Published on September 13, 2013 at 8:29 AM
A further study of meningococcal carriage—in an age-stratified sample of residents from the rural area of Mandelia—identified 32 serogroup A carriers in 4278 residents 4 months before immunisation, and just one serogroup A case in 5001 people tested 4–6 months after the vaccine was introduced.
The authors point out that the absence of meningitis cases in residents of the vaccinated areas either too old (30+ years) or too young (<1 year) to be immunised was likely to be the result of the vaccine substantially reducing carriage and transmission of the bacterium.
According to Greenwood, “While our findings support the continuing roll-out of this vaccine across the African meningitis belt, continuing surveillance and further carriage studies in countries of the African meningitis belt will be needed to confirm the duration of protection provided by this vaccine, and whether elimination of the serogroup A meningococcus will be followed by an upsurge in cases caused by meningococci belonging to other serogroups.”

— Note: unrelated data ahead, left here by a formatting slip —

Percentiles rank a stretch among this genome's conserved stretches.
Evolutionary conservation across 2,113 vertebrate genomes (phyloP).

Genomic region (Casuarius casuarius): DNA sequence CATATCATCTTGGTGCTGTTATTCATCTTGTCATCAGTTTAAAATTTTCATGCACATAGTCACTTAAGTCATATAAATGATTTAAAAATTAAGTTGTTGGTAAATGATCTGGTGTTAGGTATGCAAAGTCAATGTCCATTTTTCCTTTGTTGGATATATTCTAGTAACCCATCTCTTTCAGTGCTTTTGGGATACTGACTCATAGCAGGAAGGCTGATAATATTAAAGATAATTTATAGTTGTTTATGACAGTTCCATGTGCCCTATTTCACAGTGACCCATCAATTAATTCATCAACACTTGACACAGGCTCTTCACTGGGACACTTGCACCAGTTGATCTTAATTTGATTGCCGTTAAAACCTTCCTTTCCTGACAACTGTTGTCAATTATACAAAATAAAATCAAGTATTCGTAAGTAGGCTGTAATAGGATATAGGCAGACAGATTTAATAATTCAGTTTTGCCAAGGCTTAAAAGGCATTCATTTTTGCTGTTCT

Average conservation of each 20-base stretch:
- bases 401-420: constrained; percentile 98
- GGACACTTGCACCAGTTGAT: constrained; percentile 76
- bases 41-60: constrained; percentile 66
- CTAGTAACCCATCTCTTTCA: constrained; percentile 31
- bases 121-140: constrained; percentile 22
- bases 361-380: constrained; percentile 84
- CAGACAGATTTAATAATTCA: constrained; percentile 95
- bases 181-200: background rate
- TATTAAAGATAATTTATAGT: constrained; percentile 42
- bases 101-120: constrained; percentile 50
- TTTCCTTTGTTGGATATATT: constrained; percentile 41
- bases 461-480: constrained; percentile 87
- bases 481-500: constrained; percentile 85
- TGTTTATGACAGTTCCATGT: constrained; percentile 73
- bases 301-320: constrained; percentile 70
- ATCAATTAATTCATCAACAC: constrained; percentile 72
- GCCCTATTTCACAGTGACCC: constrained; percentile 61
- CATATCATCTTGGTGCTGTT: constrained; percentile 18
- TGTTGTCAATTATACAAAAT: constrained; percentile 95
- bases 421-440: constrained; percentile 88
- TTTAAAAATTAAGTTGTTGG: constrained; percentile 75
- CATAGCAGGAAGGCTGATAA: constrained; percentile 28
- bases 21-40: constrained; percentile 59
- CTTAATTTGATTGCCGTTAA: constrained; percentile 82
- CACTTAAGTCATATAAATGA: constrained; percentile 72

Commenting on the study, Johannes Elias from the University of Wuerzburg in Germany says, “These findings might finally usher in the beginning of elimination of serogroup A meningococci in the meningitis belt…Further research should focus on the development and validation of serological correlates of protection and on the establishment of improved methods for detection of carriage, because exact duration of protection and age-stratified carriage prevalences are needed for the identification of optimum vaccination strategies.”